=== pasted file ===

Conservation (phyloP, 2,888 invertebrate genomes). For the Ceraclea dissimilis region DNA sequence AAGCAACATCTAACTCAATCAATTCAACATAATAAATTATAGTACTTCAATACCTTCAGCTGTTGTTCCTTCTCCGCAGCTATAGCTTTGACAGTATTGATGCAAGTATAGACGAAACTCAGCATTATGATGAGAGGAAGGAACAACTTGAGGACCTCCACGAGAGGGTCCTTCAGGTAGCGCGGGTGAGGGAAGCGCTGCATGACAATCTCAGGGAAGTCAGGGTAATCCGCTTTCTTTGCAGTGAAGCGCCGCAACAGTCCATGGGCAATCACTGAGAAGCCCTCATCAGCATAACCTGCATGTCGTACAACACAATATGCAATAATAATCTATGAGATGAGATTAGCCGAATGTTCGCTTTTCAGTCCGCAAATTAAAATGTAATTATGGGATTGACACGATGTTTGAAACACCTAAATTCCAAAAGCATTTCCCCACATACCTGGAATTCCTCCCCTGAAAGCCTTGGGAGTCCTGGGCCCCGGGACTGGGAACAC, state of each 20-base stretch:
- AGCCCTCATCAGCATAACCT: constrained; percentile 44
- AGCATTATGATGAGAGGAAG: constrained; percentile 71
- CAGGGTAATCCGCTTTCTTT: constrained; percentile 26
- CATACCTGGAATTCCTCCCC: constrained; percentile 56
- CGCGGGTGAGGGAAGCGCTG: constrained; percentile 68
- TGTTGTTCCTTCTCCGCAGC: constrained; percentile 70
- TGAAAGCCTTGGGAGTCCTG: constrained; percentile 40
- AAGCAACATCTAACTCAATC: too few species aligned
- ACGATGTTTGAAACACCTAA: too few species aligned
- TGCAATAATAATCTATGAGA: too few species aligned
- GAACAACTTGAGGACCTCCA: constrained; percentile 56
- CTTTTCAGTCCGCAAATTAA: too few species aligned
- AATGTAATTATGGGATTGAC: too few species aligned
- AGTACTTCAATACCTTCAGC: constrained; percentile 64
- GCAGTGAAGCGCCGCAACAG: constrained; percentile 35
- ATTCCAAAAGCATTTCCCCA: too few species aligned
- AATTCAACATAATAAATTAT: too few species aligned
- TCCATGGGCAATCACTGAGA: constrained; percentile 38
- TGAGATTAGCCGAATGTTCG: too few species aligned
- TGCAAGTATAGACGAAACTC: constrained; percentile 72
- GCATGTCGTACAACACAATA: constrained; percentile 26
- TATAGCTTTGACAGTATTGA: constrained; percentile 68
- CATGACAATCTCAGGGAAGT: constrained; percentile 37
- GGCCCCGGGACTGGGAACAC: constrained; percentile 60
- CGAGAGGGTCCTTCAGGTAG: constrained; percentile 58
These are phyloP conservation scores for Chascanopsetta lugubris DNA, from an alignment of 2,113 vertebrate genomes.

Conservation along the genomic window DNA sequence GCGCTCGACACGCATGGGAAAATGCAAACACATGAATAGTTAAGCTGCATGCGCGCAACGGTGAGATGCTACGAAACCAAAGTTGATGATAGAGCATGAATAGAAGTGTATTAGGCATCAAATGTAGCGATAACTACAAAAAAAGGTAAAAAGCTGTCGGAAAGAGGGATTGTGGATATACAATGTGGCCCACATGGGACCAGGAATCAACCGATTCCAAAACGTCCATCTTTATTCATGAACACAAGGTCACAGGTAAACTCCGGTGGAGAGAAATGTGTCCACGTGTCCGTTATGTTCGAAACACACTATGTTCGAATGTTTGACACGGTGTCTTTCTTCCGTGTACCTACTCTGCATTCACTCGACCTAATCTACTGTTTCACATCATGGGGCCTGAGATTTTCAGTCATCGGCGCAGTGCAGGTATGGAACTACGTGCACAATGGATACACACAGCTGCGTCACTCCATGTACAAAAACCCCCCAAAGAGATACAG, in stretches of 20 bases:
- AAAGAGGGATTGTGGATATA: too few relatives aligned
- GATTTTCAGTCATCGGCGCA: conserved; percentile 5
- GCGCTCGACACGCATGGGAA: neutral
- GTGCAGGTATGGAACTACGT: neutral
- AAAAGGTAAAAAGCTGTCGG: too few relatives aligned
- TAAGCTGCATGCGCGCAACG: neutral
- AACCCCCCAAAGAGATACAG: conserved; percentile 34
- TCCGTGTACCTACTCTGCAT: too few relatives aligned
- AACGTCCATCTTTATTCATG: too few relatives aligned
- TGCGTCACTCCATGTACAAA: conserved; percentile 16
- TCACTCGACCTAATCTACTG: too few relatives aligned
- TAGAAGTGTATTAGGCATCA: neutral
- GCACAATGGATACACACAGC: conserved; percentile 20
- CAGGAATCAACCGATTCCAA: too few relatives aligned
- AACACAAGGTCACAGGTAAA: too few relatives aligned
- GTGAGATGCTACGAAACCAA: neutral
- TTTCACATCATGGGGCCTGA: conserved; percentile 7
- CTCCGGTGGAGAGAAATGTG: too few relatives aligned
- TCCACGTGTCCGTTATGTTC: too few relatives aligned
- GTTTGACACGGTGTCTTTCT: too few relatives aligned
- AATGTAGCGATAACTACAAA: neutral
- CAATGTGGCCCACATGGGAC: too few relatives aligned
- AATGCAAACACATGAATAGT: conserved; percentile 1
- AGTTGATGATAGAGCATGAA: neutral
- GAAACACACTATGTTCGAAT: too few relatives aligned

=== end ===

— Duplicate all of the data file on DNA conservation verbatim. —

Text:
Conservation (phyloP, 2,888 invertebrate genomes). For the Ceraclea dissimilis region DNA sequence AAGCAACATCTAACTCAATCAATTCAACATAATAAATTATAGTACTTCAATACCTTCAGCTGTTGTTCCTTCTCCGCAGCTATAGCTTTGACAGTATTGATGCAAGTATAGACGAAACTCAGCATTATGATGAGAGGAAGGAACAACTTGAGGACCTCCACGAGAGGGTCCTTCAGGTAGCGCGGGTGAGGGAAGCGCTGCATGACAATCTCAGGGAAGTCAGGGTAATCCGCTTTCTTTGCAGTGAAGCGCCGCAACAGTCCATGGGCAATCACTGAGAAGCCCTCATCAGCATAACCTGCATGTCGTACAACACAATATGCAATAATAATCTATGAGATGAGATTAGCCGAATGTTCGCTTTTCAGTCCGCAAATTAAAATGTAATTATGGGATTGACACGATGTTTGAAACACCTAAATTCCAAAAGCATTTCCCCACATACCTGGAATTCCTCCCCTGAAAGCCTTGGGAGTCCTGGGCCCCGGGACTGGGAACAC, state of each 20-base stretch:
- AGCCCTCATCAGCATAACCT: constrained; percentile 44
- AGCATTATGATGAGAGGAAG: constrained; percentile 71
- CAGGGTAATCCGCTTTCTTT: constrained; percentile 26
- CATACCTGGAATTCCTCCCC: constrained; percentile 56
- CGCGGGTGAGGGAAGCGCTG: constrained; percentile 68
- TGTTGTTCCTTCTCCGCAGC: constrained; percentile 70
- TGAAAGCCTTGGGAGTCCTG: constrained; percentile 40
- AAGCAACATCTAACTCAATC: too few species aligned
- ACGATGTTTGAAACACCTAA: too few species aligned
- TGCAATAATAATCTATGAGA: too few species aligned
- GAACAACTTGAGGACCTCCA: constrained; percentile 56
- CTTTTCAGTCCGCAAATTAA: too few species aligned
- AATGTAATTATGGGATTGAC: too few species aligned
- AGTACTTCAATACCTTCAGC: constrained; percentile 64
- GCAGTGAAGCGCCGCAACAG: constrained; percentile 35
- ATTCCAAAAGCATTTCCCCA: too few species aligned
- AATTCAACATAATAAATTAT: too few species aligned
- TCCATGGGCAATCACTGAGA: constrained; percentile 38
- TGAGATTAGCCGAATGTTCG: too few species aligned
- TGCAAGTATAGACGAAACTC: constrained; percentile 72
- GCATGTCGTACAACACAATA: constrained; percentile 26
- TATAGCTTTGACAGTATTGA: constrained; percentile 68
- CATGACAATCTCAGGGAAGT: constrained; percentile 37
- GGCCCCGGGACTGGGAACAC: constrained; percentile 60
- CGAGAGGGTCCTTCAGGTAG: constrained; percentile 58
These are phyloP conservation scores for Chascanopsetta lugubris DNA, from an alignment of 2,113 vertebrate genomes.

Conservation along the genomic window DNA sequence GCGCTCGACACGCATGGGAAAATGCAAACACATGAATAGTTAAGCTGCATGCGCGCAACGGTGAGATGCTACGAAACCAAAGTTGATGATAGAGCATGAATAGAAGTGTATTAGGCATCAAATGTAGCGATAACTACAAAAAAAGGTAAAAAGCTGTCGGAAAGAGGGATTGTGGATATACAATGTGGCCCACATGGGACCAGGAATCAACCGATTCCAAAACGTCCATCTTTATTCATGAACACAAGGTCACAGGTAAACTCCGGTGGAGAGAAATGTGTCCACGTGTCCGTTATGTTCGAAACACACTATGTTCGAATGTTTGACACGGTGTCTTTCTTCCGTGTACCTACTCTGCATTCACTCGACCTAATCTACTGTTTCACATCATGGGGCCTGAGATTTTCAGTCATCGGCGCAGTGCAGGTATGGAACTACGTGCACAATGGATACACACAGCTGCGTCACTCCATGTACAAAAACCCCCCAAAGAGATACAG, in stretches of 20 bases:
- AAAGAGGGATTGTGGATATA: too few relatives aligned
- GATTTTCAGTCATCGGCGCA: conserved; percentile 5
- GCGCTCGACACGCATGGGAA: neutral
- GTGCAGGTATGGAACTACGT: neutral
- AAAAGGTAAAAAGCTGTCGG: too few relatives aligned
- TAAGCTGCATGCGCGCAACG: neutral
- AACCCCCCAAAGAGATACAG: conserved; percentile 34
- TCCGTGTACCTACTCTGCAT: too few relatives aligned
- AACGTCCATCTTTATTCATG: too few relatives aligned
- TGCGTCACTCCATGTACAAA: conserved; percentile 16
- TCACTCGACCTAATCTACTG: too few relatives aligned
- TAGAAGTGTATTAGGCATCA: neutral
- GCACAATGGATACACACAGC: conserved; percentile 20
- CAGGAATCAACCGATTCCAA: too few relatives aligned
- AACACAAGGTCACAGGTAAA: too few relatives aligned
- GTGAGATGCTACGAAACCAA: neutral
- TTTCACATCATGGGGCCTGA: conserved; percentile 7
- CTCCGGTGGAGAGAAATGTG: too few relatives aligned
- TCCACGTGTCCGTTATGTTC: too few relatives aligned
- GTTTGACACGGTGTCTTTCT: too few relatives aligned
- AATGTAGCGATAACTACAAA: neutral
- CAATGTGGCCCACATGGGAC: too few relatives aligned
- AATGCAAACACATGAATAGT: conserved; percentile 1
- AGTTGATGATAGAGCATGAA: neutral
- GAAACACACTATGTTCGAAT: too few relatives aligned